Newswise — Researchers from the Wildlife Conservation Society’s Bolivia Program have announced the documentation of a natural phenomenon new to science: the mass migration of a small obscure fish known locally as the “chipi chipi.”
The announcement of the newly documented migration coincides with World Fish Migration Day 2014 (May 24th), a one-day global initiative aimed at creating public awareness on the importance of open rivers and migratory fish, with local events held worldwide.
The documentation was made by WCS Conservationist Guido Miranda, who recently captured footage of the tea-colored Beni River virtually boiling over with millions of 1-inch long juvenile fish (see video: http://youtu.be/pNvCOl_zjho).
“It’s amazing that this natural wonder has gone unnoticed by science for all this time,” said Miranda, who is publishing a study on the new finding. “The new footage will help us better understand the migratory movements of these fish and to protect the population, which is utilized by local communities as a food source.”
Miranda and his colleagues in the Greater Madidi-Tambopata Landscape are not yet sure why the fish are migrating, but it appears that the aggregation of subadult chipi chipis migrate upstream to complete their development into adult fish. Once in the foothills—it is thought—the adult fish breed, after which the fertilized eggs end up downstream where the next generation of chipi chipis hatch.
After two weeks of development, the next wave of chipi chipis (which means smallest in the local Takana language) then migrate approximately 350 kilometers (about 217 miles) back into the foothills, one of the longest freshwater migration by relative size.
The chipi chipi—also known by its scientific name Trichomycterus barbouri –is a member of the pencil catfish family, a group containing more than 100 species and ranging in size from 2-6 inches in length. Other members of the pencil catfish genus include a blind species that lives in deep caves, a member living in hot thermal springs, and one that lives up to 4,500 meters (nearly 15,000 feet) above sea level in the Andes (the highest occurring fish species in South America).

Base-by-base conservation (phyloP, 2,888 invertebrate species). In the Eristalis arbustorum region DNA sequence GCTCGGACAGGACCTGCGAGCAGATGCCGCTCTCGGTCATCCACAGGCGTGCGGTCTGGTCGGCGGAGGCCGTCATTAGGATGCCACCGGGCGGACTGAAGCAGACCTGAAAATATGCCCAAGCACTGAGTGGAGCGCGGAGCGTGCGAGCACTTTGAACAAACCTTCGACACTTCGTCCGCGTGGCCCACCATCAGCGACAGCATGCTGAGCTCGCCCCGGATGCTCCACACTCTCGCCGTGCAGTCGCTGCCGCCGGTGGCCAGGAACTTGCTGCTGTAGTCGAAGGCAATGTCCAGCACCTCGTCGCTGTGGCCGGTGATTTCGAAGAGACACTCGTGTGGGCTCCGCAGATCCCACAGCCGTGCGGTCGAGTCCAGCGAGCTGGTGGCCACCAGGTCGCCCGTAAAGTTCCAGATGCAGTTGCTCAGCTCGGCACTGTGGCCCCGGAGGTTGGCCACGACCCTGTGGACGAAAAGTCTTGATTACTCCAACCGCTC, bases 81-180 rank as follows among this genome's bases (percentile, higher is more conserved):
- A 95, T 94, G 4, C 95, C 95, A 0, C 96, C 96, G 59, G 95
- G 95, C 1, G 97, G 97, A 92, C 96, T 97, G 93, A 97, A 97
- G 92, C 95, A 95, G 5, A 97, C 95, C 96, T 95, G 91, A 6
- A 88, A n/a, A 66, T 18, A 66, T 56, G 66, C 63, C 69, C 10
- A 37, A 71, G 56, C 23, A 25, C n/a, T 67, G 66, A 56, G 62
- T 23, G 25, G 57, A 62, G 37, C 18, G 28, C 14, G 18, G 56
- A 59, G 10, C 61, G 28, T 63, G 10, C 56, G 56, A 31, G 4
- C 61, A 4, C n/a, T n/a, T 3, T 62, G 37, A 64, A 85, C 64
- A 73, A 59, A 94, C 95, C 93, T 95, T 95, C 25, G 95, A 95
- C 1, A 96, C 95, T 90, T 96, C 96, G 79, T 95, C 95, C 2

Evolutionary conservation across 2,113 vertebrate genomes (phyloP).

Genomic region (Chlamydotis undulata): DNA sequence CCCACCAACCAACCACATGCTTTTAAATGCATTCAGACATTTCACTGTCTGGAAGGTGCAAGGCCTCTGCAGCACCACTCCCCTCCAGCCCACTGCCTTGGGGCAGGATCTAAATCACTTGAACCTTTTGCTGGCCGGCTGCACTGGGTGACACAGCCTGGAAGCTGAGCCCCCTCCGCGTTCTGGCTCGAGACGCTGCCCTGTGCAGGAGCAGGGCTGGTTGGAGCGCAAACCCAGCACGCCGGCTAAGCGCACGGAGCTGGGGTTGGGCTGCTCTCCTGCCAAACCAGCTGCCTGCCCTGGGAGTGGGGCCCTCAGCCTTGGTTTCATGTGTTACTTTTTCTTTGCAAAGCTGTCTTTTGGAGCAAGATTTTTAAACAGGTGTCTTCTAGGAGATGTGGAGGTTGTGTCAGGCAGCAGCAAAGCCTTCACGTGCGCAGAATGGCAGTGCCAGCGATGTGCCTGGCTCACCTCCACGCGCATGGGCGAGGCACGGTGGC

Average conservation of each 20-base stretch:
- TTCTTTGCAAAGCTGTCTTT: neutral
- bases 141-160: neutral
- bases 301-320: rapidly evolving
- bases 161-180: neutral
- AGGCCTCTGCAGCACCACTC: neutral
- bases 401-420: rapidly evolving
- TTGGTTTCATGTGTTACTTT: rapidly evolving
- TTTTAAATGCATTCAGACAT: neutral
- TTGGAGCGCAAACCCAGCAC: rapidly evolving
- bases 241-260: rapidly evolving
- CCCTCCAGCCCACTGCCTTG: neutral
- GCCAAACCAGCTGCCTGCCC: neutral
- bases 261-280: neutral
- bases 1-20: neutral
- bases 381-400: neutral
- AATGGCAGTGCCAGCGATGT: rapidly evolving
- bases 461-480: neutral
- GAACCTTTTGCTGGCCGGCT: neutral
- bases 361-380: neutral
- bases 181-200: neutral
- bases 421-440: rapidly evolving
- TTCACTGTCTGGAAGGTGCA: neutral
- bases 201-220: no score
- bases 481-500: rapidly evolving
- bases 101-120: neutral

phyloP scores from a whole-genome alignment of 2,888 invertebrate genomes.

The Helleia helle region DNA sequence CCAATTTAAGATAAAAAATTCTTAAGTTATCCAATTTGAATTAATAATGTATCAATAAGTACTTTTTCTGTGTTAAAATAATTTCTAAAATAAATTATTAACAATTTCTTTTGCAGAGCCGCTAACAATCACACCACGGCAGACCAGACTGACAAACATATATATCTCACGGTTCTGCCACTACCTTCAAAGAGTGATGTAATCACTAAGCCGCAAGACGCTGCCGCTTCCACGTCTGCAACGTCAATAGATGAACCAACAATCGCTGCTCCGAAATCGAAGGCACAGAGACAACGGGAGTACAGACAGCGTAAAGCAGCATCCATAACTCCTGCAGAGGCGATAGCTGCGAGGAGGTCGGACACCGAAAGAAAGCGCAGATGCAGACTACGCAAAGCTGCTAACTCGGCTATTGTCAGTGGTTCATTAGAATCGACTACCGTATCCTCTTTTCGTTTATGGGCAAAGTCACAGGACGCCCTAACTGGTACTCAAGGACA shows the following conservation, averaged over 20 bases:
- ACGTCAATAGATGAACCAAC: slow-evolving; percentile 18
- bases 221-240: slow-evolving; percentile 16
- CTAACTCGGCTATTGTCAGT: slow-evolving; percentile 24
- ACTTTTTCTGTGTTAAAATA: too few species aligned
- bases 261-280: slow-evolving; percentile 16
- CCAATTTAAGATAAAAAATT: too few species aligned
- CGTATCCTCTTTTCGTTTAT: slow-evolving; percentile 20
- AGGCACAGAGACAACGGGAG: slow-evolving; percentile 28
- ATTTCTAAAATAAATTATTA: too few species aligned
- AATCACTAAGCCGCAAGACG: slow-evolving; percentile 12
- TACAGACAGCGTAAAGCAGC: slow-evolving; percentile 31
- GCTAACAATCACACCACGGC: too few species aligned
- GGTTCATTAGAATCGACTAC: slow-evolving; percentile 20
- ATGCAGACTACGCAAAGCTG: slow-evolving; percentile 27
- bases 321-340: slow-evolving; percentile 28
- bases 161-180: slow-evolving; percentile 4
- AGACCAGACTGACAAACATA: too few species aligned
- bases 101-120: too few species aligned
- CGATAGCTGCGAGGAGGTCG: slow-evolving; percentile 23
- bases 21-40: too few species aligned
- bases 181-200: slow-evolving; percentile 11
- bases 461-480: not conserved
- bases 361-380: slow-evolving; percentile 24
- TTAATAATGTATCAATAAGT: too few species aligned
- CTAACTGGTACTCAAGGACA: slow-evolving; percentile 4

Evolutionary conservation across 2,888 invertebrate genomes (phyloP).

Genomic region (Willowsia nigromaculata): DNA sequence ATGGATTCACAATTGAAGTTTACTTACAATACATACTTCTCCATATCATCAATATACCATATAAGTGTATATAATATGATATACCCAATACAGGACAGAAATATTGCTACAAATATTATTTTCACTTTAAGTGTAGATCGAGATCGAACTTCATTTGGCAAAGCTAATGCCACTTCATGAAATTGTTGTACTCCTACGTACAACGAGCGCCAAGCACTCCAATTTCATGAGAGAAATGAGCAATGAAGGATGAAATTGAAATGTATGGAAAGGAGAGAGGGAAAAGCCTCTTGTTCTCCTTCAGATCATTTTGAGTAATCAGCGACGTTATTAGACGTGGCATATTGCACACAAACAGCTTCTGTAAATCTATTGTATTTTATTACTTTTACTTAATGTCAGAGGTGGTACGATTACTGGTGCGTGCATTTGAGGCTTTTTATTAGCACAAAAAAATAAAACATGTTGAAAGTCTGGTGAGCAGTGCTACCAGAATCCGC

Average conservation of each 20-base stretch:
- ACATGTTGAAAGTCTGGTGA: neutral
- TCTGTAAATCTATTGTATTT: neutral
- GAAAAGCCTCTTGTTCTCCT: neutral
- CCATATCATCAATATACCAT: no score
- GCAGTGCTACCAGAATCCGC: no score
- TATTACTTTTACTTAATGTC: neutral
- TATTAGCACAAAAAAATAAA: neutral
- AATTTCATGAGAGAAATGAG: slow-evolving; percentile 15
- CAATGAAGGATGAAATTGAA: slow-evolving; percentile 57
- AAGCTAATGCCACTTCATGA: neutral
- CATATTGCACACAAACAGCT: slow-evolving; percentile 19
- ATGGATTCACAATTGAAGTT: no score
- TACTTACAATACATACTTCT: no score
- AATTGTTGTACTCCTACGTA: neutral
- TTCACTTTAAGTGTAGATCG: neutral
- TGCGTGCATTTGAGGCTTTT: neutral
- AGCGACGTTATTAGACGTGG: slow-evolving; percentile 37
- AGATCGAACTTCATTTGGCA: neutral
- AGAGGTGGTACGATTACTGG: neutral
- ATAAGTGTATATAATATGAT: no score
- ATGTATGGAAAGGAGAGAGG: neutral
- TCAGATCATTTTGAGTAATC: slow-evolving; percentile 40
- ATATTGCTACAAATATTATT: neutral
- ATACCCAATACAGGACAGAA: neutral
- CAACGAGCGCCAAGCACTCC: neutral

“The presence of this migratory event in the Beni River hints at the surprises that still await researchers in these biologically rich waterways,” said Dr. Julie Kunen, Executive Director of WCS’s Latin America & the Caribbean Program. “Conserving Amazonian waters is vital in protecting both the migrations of fish populations on which local peoples rely and the health of the Amazon River basin system at its source.”
Efforts by Miranda and other WCS researchers to study and protect the aquatic wildlife of Bolivia are part of a long-term WCS conservation program called Amazon Waters, an initiative focused on the conservation of aquatic ecosystems and species. WCS works with regional partners to protect the natural resources of the Amazon basin while contributing to the livelihoods of local communities.
WCS research in the region is made possible through the generous support of the Gordon and Betty Moore Foundation. The Tacana People's Indigenous Council and the Institute of Ecology of the San Andres University provided logistical support for WCS research on the chipi chipi.